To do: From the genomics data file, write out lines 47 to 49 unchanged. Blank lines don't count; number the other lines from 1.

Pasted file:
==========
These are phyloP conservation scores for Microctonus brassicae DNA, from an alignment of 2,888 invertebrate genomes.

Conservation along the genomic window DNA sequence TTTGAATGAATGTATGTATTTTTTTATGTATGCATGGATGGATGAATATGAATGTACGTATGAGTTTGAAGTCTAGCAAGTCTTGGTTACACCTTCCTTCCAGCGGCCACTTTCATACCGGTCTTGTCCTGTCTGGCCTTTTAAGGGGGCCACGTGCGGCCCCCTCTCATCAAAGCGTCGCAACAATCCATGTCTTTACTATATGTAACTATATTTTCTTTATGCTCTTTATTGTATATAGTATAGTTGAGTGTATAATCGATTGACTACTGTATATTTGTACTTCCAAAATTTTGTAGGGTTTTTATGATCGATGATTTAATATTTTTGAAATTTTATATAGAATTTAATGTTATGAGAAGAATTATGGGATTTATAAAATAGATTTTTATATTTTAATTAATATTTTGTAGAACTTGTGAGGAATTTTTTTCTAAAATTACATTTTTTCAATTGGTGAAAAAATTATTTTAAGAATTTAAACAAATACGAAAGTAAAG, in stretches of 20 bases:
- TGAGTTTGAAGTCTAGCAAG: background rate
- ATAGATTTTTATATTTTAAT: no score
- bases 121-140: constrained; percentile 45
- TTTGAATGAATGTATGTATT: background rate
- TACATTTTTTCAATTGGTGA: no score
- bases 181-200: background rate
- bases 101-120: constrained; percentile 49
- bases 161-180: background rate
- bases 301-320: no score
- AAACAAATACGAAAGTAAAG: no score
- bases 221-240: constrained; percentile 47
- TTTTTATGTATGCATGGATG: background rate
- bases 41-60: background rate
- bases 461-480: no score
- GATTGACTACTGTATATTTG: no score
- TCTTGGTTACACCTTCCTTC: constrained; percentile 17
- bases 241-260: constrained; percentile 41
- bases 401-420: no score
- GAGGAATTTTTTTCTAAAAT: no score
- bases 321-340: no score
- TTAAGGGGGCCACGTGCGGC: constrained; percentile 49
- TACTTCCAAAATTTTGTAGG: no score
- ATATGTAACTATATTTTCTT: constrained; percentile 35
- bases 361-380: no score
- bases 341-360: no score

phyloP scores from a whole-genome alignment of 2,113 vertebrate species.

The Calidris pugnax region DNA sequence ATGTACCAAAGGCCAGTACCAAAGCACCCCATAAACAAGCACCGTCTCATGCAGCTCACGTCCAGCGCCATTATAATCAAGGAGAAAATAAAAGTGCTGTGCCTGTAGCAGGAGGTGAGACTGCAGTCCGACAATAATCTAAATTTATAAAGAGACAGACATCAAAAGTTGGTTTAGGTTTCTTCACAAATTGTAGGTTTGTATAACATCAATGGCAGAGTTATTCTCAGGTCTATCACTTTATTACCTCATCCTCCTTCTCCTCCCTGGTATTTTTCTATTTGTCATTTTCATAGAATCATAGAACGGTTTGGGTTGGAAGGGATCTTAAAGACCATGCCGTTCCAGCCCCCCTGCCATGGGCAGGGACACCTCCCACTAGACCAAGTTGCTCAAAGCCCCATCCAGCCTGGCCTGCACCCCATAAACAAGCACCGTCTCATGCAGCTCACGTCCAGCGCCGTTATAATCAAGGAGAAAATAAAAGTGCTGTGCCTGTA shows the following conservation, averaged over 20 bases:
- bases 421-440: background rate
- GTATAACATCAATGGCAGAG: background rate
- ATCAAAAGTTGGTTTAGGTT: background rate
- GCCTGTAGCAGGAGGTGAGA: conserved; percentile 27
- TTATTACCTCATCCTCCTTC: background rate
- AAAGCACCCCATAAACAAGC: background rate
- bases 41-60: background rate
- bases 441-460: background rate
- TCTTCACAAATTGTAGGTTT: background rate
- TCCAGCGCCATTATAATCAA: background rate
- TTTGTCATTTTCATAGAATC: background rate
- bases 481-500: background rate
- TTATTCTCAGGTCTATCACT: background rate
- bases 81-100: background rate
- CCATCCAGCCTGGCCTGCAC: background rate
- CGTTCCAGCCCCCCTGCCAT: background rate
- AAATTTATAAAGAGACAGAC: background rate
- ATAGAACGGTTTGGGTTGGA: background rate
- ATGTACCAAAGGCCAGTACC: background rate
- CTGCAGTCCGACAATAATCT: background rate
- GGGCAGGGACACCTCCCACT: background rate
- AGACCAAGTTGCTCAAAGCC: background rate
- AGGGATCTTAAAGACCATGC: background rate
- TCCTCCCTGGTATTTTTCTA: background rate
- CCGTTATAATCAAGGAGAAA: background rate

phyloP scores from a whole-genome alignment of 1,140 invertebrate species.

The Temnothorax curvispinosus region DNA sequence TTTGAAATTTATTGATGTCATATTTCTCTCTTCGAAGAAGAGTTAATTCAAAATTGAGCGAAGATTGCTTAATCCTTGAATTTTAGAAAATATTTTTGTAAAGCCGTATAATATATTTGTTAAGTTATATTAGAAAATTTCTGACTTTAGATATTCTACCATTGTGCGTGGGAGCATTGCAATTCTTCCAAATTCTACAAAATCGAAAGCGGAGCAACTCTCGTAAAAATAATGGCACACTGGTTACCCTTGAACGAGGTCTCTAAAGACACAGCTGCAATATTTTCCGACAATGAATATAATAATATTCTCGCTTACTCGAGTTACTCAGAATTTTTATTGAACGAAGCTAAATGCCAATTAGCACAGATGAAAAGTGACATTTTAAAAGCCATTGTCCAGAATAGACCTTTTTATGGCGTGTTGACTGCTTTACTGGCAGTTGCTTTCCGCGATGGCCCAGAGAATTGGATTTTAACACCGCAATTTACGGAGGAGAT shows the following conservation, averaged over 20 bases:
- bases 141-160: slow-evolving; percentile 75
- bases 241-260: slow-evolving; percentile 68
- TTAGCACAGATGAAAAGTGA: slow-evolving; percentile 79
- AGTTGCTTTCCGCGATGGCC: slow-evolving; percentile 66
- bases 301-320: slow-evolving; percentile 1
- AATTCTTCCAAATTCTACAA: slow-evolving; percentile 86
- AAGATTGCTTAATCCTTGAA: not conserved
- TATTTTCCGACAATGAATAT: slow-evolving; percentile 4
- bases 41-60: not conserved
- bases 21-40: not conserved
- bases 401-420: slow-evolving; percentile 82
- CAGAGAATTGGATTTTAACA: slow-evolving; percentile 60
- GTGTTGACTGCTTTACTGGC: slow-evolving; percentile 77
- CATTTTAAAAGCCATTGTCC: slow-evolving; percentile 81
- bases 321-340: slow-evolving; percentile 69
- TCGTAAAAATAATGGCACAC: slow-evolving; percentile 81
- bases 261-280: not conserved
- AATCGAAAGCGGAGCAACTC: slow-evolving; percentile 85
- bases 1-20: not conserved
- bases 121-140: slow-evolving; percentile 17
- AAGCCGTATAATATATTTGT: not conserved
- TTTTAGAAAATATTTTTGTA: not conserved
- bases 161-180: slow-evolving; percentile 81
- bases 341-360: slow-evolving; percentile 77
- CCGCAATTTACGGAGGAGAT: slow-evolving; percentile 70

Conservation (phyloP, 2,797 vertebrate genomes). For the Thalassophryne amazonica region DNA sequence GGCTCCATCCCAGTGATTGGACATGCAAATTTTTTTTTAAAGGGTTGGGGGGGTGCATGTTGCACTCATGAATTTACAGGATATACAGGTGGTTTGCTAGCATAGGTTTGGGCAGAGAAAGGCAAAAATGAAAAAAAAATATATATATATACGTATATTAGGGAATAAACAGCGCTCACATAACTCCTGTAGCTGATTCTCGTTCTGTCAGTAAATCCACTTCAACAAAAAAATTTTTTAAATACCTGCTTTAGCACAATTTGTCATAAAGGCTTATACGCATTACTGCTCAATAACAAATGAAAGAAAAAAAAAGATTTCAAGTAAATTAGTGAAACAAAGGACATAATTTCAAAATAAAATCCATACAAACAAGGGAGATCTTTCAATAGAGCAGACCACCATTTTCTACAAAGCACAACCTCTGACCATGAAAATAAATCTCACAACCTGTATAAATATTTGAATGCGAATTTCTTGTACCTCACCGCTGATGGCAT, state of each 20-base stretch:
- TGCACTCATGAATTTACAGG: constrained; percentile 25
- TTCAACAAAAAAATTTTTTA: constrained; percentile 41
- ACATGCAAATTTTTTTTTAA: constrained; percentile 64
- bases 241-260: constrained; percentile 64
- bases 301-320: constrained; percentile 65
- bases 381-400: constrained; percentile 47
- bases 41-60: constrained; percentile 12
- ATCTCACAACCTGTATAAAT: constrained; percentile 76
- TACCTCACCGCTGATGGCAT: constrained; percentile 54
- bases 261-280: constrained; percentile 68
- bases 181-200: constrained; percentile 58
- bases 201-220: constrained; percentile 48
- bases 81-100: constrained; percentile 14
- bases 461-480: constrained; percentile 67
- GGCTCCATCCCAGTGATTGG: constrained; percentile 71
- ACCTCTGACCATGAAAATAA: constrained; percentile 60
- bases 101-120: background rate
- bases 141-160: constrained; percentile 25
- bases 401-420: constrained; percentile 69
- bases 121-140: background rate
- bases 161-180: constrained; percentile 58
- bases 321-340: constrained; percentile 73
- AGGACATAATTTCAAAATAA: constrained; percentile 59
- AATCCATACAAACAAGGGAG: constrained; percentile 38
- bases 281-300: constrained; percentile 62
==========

- ATAGAACGGTTTGGGTTGGA: background rate
- ATGTACCAAAGGCCAGTACC: background rate
- CTGCAGTCCGACAATAATCT: background rate